Barnum's third advertising car was at the E. C. & N. depot in this village, Sunday and Monday. A dozen bill posters were putting up bills in this and adjoining towns, on Monday.
   A picked nine from the Hitchcock shops and a nine from Wickwire's shop played a game of ball on the fair grounds, last Saturday. The Wickwires scored 17 and the Hitchcocks 9.
   The suit of the village of Marathon against Mr. Bailey, of this village, to recover a penalty for a violation of the By-laws of the former, in selling tea without a license, was decided by Justice Adams, of Marathon, on Saturday last. The justice gave a judgment in favor of the plaintiff for $50. We understand the case will be appealed.
   Adam Forepaugh, of circus fame, has decided that he will discard window advertising henceforth. It has cost him $75 per day in the past, and he says in the future he will throw this amount into newspaper advertising, in addition to his regular amount set aside for that purpose. Adam is evidently a level headed man as well as an enterprising showman.
   The Standard claims that the DEMOCRAT discarded the supplement containing the laws two weeks ago when it measured up the type contained in both papers. Our esteemed brother knows that we did not measure the supplement. We simply took the two papers and measured the reading matter proper contained in both. The result showed that the DEMOCRAT contained over double the amount of reading matter contained in the Standard. Would the Standard be willing to pay its compositors according to its measurement? The fact that Brother Clark pays his compositors according to the measurement used by the DEMOCRAT is pretty good evidence that he regards this as the only correct and reliable measurement. Be consistent, brother Clark, and pay your compositors by the inch.  It would tickle the boys immensely.
   The new law in this State forbidding the wide-spread practice in branches of retail trade of making purchasers a present of some trifling article with every purchase went into effect July 1st. The grocery trade will be particularly affected.—Iron Age.
   There will be services in the Universalist church next Sunday, both morning and evening. Subject in the morning: "The Process of Salvation." In the evening, "Will the wicked burn good, burn out or burn forever." Seats free, and all are welcome.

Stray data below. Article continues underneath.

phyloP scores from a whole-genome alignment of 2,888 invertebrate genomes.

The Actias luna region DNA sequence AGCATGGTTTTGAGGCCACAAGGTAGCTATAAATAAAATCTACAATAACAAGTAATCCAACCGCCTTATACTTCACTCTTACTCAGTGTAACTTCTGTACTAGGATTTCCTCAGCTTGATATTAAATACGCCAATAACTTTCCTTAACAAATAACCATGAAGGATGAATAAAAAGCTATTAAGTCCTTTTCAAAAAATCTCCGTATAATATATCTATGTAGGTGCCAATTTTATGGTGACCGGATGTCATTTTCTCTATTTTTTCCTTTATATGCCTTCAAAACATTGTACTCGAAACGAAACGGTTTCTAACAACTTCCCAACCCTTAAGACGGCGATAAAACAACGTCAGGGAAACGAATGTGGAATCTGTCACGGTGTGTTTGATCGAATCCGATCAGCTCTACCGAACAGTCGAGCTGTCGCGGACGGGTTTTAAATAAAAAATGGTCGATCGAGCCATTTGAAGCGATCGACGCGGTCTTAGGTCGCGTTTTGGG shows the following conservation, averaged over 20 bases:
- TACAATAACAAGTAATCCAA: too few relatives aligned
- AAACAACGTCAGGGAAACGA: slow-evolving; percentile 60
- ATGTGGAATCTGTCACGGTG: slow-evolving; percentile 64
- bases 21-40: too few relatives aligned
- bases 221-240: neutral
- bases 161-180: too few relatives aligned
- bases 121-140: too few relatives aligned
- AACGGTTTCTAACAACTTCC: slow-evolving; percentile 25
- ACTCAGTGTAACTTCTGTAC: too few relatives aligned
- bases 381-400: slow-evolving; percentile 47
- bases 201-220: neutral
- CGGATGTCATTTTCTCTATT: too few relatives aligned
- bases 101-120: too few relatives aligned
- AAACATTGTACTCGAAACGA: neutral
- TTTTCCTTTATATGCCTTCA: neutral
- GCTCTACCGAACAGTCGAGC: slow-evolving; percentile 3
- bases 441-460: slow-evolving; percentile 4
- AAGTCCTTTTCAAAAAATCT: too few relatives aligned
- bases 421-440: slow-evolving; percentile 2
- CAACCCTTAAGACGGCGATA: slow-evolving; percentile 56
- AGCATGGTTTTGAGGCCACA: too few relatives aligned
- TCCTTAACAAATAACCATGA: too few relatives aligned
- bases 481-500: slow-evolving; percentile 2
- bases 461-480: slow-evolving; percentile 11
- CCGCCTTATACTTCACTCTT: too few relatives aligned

Dr. C. W. Sanders, leaves for the North Woods, on Saturday.
   Dr. C. W. Parker, has been spending some days at the Thousand Islands.
   Surrogates Clerk Irving B. Knickerbocker, spent last week with his parents in Cincinnatus.

Authorized to Arrest.
   At a meeting of the directors of the Cortland & Homer Horse R. R. Co., held July 22d, 1887, it was ordered that the conductors be authorized to arrest or cause to be arrested any person willfully and maliciously ringing the bells, handling the brake, jumping on and off of cars without paying fares when in motion, or otherwise.
By order of the Board,
S. E. Welch, Sec’y.

   TOMPKINS.—A firm near Ithaca picked 600 bushels of currants from four acres of bushes. The fruit was marketed in Philadelphia, good prices being obtained for it.
   The chair of Physics in Cornell University, left vacant by the resignation of Professor Anthony, has been filled by the promotion of Professor E. L. Nichols. The appointment of Raymond G. Smith, of New York city, as assistant professor of Rhetoric and Oratory has also been announced.
   Ithaca seems confident that something great will be the result of the test well being sunk at this place. The well is now down nearly 650 feet. Gas began arising from the well when at a depth of 500 feet and has since continued with increasing volume. Several times it has developed sufficient force to throw the water far above the top of the well. No lights are now allowed near the place of operation, for several times when the gas has become ignited, the fire has with difficulty been put out.

Sunday, August 17, 2014


The Cortland Democrat, Friday, August 5, 1887.
The Celebration.
   The celebration of the Emancipation Proclamation by the colored citizens of this county, next Thursday, will undoubtedly bring out a large crowd of people. Ex-U. S. Senator Bruce has been heard from and he assures the managers that he will certainly be present and deliver an address. Large delegations from Norwich, Binghamton, Syracuse, Owego, Elmira, Ithaca, Auburn, Geneva and other places, will be present. The dance in the evening will be feature of the occasion and will be well worth seeing. All who can do so should attend the celebration.

Cyclone in Homer.
   A terrible wind and hail storm struck Homer village and vicinity at about 9:30 last Thursday evening, doing considerable damage. The new oil-cloth factory of Bean & Faulkner on North Fulton street was crushed and fell flat to the ground. Several thousand yards of oil-cloth was in the building but we understand this was injured but little and has since been taken out of the rubbish. The building was a two-story balloon frame, the loss on which is estimated at $1,000.